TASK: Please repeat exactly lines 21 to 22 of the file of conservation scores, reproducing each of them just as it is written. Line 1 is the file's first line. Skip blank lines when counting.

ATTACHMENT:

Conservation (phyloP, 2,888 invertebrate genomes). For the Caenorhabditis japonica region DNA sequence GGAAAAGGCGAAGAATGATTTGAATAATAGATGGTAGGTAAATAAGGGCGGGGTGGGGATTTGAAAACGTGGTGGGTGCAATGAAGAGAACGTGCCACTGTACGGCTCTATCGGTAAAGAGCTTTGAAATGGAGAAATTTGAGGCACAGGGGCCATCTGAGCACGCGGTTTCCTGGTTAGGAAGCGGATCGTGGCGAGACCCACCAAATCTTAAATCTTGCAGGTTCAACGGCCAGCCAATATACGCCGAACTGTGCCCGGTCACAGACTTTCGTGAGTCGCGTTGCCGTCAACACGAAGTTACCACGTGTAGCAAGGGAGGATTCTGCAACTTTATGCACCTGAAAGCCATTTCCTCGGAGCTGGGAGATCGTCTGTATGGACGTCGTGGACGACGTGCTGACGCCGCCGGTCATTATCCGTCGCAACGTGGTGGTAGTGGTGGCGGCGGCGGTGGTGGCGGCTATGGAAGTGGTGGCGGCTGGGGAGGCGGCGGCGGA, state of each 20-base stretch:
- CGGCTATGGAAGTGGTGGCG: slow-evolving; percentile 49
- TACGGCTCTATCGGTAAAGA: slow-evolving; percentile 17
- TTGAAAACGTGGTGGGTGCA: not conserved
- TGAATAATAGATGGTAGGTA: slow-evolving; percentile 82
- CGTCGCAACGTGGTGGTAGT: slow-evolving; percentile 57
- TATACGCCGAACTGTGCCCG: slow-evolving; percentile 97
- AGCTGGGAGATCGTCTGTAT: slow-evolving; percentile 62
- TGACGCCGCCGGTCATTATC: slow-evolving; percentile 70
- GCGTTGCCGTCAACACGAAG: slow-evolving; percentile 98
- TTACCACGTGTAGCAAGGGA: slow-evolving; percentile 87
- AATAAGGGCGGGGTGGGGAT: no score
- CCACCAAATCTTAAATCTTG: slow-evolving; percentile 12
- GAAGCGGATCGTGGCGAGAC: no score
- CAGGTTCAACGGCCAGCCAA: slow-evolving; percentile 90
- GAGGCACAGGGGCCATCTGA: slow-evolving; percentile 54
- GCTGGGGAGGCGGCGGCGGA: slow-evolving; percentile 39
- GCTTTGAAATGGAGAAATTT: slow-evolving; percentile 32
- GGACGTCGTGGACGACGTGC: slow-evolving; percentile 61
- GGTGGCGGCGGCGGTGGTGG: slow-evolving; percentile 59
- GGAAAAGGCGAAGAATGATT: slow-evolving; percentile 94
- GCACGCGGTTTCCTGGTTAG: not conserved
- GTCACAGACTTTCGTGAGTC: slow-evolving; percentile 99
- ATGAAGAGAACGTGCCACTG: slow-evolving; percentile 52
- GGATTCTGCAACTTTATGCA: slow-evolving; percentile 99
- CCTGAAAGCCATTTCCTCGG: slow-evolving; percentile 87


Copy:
- GGAAAAGGCGAAGAATGATT: slow-evolving; percentile 94
- GCACGCGGTTTCCTGGTTAG: not conserved